Tweeds now has four box trucks that travel to clients' homes or offices with custom-made suits in tow.
For someone who grew up in the dry cleaning business, a suit shop on wheels wasn’t too far of a stretch for Donald Carlson.
The business he founded, Tweeds Suit Shop, is now going on three years in business — aside from a 10-month shift in strategy thanks to COVID-19. The custom, mobile suit shop covers Sarasota, Tampa, St. Petersburg, Fort Myers and Naples, and Carlson has clients in Miami and Orlando, too. He's even on the verge of a major addition: opening a brick-and-mortar store.
It's a long way from his humble start, when he had about $500 in his bank account.
“I literally used everything I had,” Carlson says, noting he wanted to be “all in” on the business. The added pressure led him to success. He bought the 16-foot box truck for about $30,000, which included the interior design cost, and started measuring clients for suits.
The business has since expanded into four mobile box trucks — that’s right, they come to you — each one custom-outfitted and wrapped with advertising, a nod to the marketing strategy. The trucks will travel to the client, whether office or home.
The suit shop’s one-on-one process provides an environment where the client can be involved in each selection step, including the fabric, buttons, lining, thread color and custom embroidery. Clients can find suits, dress pants, jackets and custom jeans at Tweeds. Carlson is even in the process of creating custom shoes.
To keep up with rising material and shipping costs, as the shop sources many materials internationally, the business has had to increase prices a bit. Prices currently range from $1,499 for a custom tuxedo down to $250 for a custom shirt.
Carlson works hard to get prospective client's attention. That's one of several key lessons he's learned while operating his own company. “If someone doesn’t know you’re in business,” he says, “then they can’t do business with you.”
Carlson spends money on advertising and promotes the business on social media. The vehicle, advertising on wheels, adds another component, and he just started doing TV commercials.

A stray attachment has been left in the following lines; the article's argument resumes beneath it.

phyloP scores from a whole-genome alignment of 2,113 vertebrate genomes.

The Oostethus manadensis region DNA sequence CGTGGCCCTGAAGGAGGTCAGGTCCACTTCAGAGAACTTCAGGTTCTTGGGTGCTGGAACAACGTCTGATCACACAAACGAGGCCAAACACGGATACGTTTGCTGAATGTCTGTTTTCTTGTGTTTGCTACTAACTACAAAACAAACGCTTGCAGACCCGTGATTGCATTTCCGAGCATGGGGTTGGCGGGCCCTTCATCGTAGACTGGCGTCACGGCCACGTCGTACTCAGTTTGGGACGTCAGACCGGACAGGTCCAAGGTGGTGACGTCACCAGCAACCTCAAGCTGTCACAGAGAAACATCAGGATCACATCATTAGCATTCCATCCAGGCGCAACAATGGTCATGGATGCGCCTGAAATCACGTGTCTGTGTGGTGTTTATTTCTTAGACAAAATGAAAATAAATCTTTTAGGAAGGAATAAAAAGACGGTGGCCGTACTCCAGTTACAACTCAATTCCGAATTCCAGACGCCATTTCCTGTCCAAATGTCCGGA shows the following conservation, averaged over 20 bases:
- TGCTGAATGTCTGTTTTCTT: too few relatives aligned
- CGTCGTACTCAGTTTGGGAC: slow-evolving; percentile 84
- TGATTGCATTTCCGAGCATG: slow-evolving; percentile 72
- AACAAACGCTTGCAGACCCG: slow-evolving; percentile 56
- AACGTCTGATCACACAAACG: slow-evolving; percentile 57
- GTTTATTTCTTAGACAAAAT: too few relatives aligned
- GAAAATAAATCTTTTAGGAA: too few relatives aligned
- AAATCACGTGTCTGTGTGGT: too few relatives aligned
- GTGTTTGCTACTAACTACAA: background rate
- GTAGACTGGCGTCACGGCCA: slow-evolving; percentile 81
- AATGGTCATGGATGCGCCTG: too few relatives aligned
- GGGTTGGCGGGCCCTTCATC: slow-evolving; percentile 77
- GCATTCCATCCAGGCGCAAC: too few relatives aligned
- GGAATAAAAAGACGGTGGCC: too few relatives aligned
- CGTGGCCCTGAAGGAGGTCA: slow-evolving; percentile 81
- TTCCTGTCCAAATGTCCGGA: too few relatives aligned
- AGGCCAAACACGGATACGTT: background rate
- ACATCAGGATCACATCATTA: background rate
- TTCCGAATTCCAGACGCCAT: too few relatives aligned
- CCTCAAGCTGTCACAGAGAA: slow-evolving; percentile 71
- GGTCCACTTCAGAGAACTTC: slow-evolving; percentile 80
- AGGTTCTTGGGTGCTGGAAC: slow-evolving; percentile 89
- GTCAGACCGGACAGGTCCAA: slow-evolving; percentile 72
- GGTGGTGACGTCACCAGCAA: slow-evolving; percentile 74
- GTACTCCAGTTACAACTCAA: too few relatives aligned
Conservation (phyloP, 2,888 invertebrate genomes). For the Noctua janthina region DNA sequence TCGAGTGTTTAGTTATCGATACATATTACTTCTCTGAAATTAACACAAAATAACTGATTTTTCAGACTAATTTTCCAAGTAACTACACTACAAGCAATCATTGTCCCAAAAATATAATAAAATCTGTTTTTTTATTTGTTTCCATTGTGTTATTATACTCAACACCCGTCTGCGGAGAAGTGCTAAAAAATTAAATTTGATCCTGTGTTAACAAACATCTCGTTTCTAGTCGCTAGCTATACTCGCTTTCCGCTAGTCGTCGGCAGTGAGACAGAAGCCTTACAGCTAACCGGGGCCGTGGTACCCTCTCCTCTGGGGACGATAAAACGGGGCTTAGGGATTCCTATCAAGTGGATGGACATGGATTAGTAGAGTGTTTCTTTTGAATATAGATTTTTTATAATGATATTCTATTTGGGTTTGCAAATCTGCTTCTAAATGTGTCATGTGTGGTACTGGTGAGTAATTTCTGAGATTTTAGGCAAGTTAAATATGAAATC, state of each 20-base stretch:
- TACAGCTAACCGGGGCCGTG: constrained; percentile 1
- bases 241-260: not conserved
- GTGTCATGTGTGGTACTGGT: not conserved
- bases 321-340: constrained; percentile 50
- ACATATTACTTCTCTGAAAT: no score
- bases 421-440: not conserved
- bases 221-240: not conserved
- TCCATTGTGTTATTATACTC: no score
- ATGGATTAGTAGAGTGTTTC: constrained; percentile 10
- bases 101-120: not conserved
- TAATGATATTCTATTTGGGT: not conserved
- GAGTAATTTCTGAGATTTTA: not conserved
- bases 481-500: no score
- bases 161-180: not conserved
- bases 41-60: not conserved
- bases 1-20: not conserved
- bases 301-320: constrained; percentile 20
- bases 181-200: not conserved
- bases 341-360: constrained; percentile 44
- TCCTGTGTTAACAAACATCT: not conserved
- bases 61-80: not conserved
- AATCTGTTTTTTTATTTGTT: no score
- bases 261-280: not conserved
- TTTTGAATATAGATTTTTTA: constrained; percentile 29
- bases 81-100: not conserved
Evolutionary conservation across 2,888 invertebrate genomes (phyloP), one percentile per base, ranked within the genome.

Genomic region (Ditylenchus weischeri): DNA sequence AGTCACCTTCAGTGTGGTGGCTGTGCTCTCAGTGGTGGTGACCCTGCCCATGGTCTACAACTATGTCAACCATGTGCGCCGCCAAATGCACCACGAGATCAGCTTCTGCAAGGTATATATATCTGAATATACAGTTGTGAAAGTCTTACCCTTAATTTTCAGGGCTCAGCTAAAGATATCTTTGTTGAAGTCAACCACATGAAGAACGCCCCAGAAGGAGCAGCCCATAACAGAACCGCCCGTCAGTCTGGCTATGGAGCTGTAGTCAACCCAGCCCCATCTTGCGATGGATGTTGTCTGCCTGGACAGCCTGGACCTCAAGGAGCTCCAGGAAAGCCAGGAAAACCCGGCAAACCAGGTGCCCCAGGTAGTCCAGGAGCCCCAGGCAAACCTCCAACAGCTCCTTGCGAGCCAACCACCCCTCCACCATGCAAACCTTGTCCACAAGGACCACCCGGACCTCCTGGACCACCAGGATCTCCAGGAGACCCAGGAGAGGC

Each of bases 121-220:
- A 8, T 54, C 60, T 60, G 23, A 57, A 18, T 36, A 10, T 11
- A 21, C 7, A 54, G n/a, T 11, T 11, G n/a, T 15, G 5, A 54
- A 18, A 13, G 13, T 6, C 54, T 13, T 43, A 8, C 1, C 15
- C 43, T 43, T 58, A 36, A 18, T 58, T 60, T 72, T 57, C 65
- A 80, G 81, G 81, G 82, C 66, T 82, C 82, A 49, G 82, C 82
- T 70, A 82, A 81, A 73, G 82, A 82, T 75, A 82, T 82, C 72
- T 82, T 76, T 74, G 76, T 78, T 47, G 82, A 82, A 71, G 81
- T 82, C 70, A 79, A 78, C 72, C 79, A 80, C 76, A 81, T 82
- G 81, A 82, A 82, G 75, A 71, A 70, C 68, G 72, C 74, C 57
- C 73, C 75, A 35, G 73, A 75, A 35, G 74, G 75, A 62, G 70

While the measures of how each method is working aren’t tracked in any official capacity, Carlson finds out through connecting with his clients.
“Every person who comes in, we ask them,” he says, “so we know what’s working.” Carlson says the various marketing streams work together to bring clients to the truck. He's had clients come in after seeing the truck, through word-of-mouth, social media and press/media placements.
The company is expanding quite a bit, with a few new trucks and the upcoming storefront. When he first started, Carlson remembers not having any interest in ever having a flagship location. But now, he says, “We needed a place to set our roots.”
The brick-and-mortar store is currently being renovated at 1423 First Street in downtown Sarasota, in a prime spot near City Hall and the Ellis Building.
The growth is all thanks to an influx of clients, though Carlson declined to elaborate on the number of customers nor did he disclose revenue. He did hint that Tweeds will be around for a while, with hopes for more trucks and storefronts with the Tweeds name attached to them. "We still have a long way to go,” he says.
During the pandemic, the most important thing Carlson says he did, at first, was show up. “Everybody was freaked out,” he says, and few people were interested in buying tailor made clothes.
Then Carlson shifted to selling face masks, when demand was high and supply was quickly depleting. Utilizing Facebook and other social advertising, he was able to get the word out that he had masks available.
Even though he turned a profit off the masks, which weren't custom-made contrary to his current business, Carlson stresses that wasn't the goal. "It wasn't necessarily about making them custom at the time," a company spokesperson wrote in an email exchange with the Business Observer. "It was an immediate need and masks were nowhere to be found."
Tweeds was put to the side. But once the face mask business settled down, it had given him the confidence to bring it back.
On the other side of the pandemic, the business model has roughly stayed the same — an easy, convenient way to sell men’s suits. Currently, he has one employee and will be bringing in another one soon.
Clothes is a family affair for Carlson, as his family has always either owned or worked in a dry cleaning business,. But he eventually got burnt out there. That prompted him to turn his focus to custom clothing. Then, after a 10-day road trip with his significant other in June 2019, Carlson had a revelation.
“I saw somebody doing something similar that immediately sparked my interest,” he says. “I just knew this is what we have to do.”
He sold his personal truck in July 2019 and had his first client by September, who remains a client today. That first day he was parked near the Kahwa Coffee and Whole Foods on Second Street in downtown Sarasota. The client ducked inside the truck for a custom sports jacket.
Since then, Carlson says he’s sure there’ve been mistakes along the way, including not growing quick enough or spending enough on ads when the opportunities have presented themselves. There’s times he’s wondered if he should’ve opened up the storefront sooner. But now he’s confident. “I felt like now is the right time,” he says.